Giger: I did that myself. Those teeth are also in polyester. They were chrome-plated, so as to give them a metallic shine. I imagined them that was because for me the monster is both human and mechanical - more human than mechanical, though. So giving him steel teeth was a way to convey this two-fold nature (Cinefantastique vol 9: no.1)
  3. Detroit-born Kiel appeared as the metal-mouthed henchman with a killer bite in two James Bond films – the 1977  film The Spy Who Loved Me and the 1979 movie Moonraker.He was cast in the role of Jaws by American film  producer Albert “Cubby” Broccoli.
    He said he would only wear the metal teeth that sealed his place in Bond history for a few minutes because they hurt his mouth and were “nauseating”.
    Kiel, famed for his 7ft 1.5ins stature, said: “[Jaws] It was Mr Broccoli’s idea, he described the character as having teeth like pliers, like tools, or like a shark – they weren’t sure and they hired a friend of mine, a special effects make-up guy named John Chambers, to come up with what he thought would be what they would like and Mr Broccoli didn’t like it. So they had a dental technician out near Pinewood try out and he liked it. They are now in a museum here in the UK."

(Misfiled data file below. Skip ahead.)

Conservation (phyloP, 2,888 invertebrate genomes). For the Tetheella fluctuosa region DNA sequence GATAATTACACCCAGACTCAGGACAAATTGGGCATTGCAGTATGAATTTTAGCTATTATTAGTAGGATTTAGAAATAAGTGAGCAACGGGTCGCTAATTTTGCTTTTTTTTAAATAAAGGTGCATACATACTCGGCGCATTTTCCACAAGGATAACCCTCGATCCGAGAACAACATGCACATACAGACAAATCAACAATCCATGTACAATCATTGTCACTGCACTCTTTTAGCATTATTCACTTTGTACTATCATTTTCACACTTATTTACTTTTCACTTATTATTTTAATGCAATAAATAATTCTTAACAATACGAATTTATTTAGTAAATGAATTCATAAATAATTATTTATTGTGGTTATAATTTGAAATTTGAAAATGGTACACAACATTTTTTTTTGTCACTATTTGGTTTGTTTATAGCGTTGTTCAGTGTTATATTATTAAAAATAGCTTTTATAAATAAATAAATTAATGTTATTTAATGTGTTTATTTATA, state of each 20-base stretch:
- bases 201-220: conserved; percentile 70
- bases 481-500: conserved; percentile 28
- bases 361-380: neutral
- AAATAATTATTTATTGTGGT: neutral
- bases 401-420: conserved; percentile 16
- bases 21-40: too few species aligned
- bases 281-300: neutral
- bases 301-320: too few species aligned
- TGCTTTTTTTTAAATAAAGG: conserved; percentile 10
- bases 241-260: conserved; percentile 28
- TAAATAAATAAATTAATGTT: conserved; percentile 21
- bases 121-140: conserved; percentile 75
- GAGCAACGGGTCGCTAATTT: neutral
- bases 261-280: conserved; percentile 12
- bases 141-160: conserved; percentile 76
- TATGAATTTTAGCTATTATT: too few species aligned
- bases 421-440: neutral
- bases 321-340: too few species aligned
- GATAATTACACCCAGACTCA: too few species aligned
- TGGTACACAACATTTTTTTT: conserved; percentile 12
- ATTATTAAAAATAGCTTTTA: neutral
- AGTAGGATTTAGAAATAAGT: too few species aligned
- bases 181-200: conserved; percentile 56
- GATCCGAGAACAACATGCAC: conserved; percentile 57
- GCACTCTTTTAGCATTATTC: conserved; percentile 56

They weren’t painful to wear but they were nauseating to wear, chrome, heavy in the roof of your mouth – they were gagging. It was all I could do to keep them in for more than two minutes at a time.
    Commenting on his on-screen adversary Roger Moore he said of the actor: “Roger Moore was a real gentlemen, a real nice guy. His heart was bigger than his ego. He let Jaws steal scenes and he helped me do it – he couldn’t care less as long as people were entertained and the movie was fun.(http://www.liverpoolecho.co.uk)

Nostromo

Henu Barque at the Egyptian Theatre

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and 


a)  The Original Henu Barque at the Egyptian Theatre
Above the East wall doorway of the Egyptian Theatre in Hollywood is a depiction of the Henu Barque. The doorway doesn't actually open , and in an old postcard it is presented as the entrance to the Egyptian Theatre. What this image is based on is another question. The photos show it to be green and yellow while a postcard from the 1930s shows it to be blue. A 1946 photo shows what should the falcon head to be like a cobra head because it is not complete.